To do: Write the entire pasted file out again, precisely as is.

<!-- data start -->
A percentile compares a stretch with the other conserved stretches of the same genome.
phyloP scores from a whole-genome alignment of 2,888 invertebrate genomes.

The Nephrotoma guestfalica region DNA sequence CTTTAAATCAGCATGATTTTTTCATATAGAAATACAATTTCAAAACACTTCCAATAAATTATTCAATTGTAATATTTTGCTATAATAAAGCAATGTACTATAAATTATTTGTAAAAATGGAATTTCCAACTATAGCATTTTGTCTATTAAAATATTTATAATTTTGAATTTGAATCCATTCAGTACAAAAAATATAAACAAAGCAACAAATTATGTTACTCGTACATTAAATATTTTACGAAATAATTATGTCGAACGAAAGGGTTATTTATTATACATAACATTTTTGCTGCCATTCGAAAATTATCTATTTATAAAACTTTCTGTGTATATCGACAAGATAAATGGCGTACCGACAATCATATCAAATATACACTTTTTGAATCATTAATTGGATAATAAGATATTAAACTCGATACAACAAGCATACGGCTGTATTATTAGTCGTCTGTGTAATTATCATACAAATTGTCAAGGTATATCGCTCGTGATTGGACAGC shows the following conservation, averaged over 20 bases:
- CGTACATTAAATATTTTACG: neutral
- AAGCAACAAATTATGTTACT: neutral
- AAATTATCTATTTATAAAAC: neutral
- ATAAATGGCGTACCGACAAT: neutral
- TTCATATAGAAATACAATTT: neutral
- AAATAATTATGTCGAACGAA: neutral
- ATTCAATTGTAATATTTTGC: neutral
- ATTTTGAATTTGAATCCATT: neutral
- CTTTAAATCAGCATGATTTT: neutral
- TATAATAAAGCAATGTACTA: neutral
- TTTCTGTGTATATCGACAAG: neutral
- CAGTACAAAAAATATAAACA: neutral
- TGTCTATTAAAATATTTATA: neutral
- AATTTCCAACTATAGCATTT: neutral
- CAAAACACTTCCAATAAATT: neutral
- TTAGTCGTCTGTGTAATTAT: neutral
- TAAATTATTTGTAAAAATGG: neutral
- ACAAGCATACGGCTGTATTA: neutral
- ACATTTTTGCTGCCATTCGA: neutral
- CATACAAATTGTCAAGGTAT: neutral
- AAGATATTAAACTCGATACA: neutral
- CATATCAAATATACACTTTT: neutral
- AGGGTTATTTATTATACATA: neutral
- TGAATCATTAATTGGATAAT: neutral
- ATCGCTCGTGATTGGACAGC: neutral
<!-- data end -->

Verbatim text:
A percentile compares a stretch with the other conserved stretches of the same genome.
phyloP scores from a whole-genome alignment of 2,888 invertebrate genomes.

The Nephrotoma guestfalica region DNA sequence CTTTAAATCAGCATGATTTTTTCATATAGAAATACAATTTCAAAACACTTCCAATAAATTATTCAATTGTAATATTTTGCTATAATAAAGCAATGTACTATAAATTATTTGTAAAAATGGAATTTCCAACTATAGCATTTTGTCTATTAAAATATTTATAATTTTGAATTTGAATCCATTCAGTACAAAAAATATAAACAAAGCAACAAATTATGTTACTCGTACATTAAATATTTTACGAAATAATTATGTCGAACGAAAGGGTTATTTATTATACATAACATTTTTGCTGCCATTCGAAAATTATCTATTTATAAAACTTTCTGTGTATATCGACAAGATAAATGGCGTACCGACAATCATATCAAATATACACTTTTTGAATCATTAATTGGATAATAAGATATTAAACTCGATACAACAAGCATACGGCTGTATTATTAGTCGTCTGTGTAATTATCATACAAATTGTCAAGGTATATCGCTCGTGATTGGACAGC shows the following conservation, averaged over 20 bases:
- CGTACATTAAATATTTTACG: neutral
- AAGCAACAAATTATGTTACT: neutral
- AAATTATCTATTTATAAAAC: neutral
- ATAAATGGCGTACCGACAAT: neutral
- TTCATATAGAAATACAATTT: neutral
- AAATAATTATGTCGAACGAA: neutral
- ATTCAATTGTAATATTTTGC: neutral
- ATTTTGAATTTGAATCCATT: neutral
- CTTTAAATCAGCATGATTTT: neutral
- TATAATAAAGCAATGTACTA: neutral
- TTTCTGTGTATATCGACAAG: neutral
- CAGTACAAAAAATATAAACA: neutral
- TGTCTATTAAAATATTTATA: neutral
- AATTTCCAACTATAGCATTT: neutral
- CAAAACACTTCCAATAAATT: neutral
- TTAGTCGTCTGTGTAATTAT: neutral
- TAAATTATTTGTAAAAATGG: neutral
- ACAAGCATACGGCTGTATTA: neutral
- ACATTTTTGCTGCCATTCGA: neutral
- CATACAAATTGTCAAGGTAT: neutral
- AAGATATTAAACTCGATACA: neutral
- CATATCAAATATACACTTTT: neutral
- AGGGTTATTTATTATACATA: neutral
- TGAATCATTAATTGGATAAT: neutral
- ATCGCTCGTGATTGGACAGC: neutral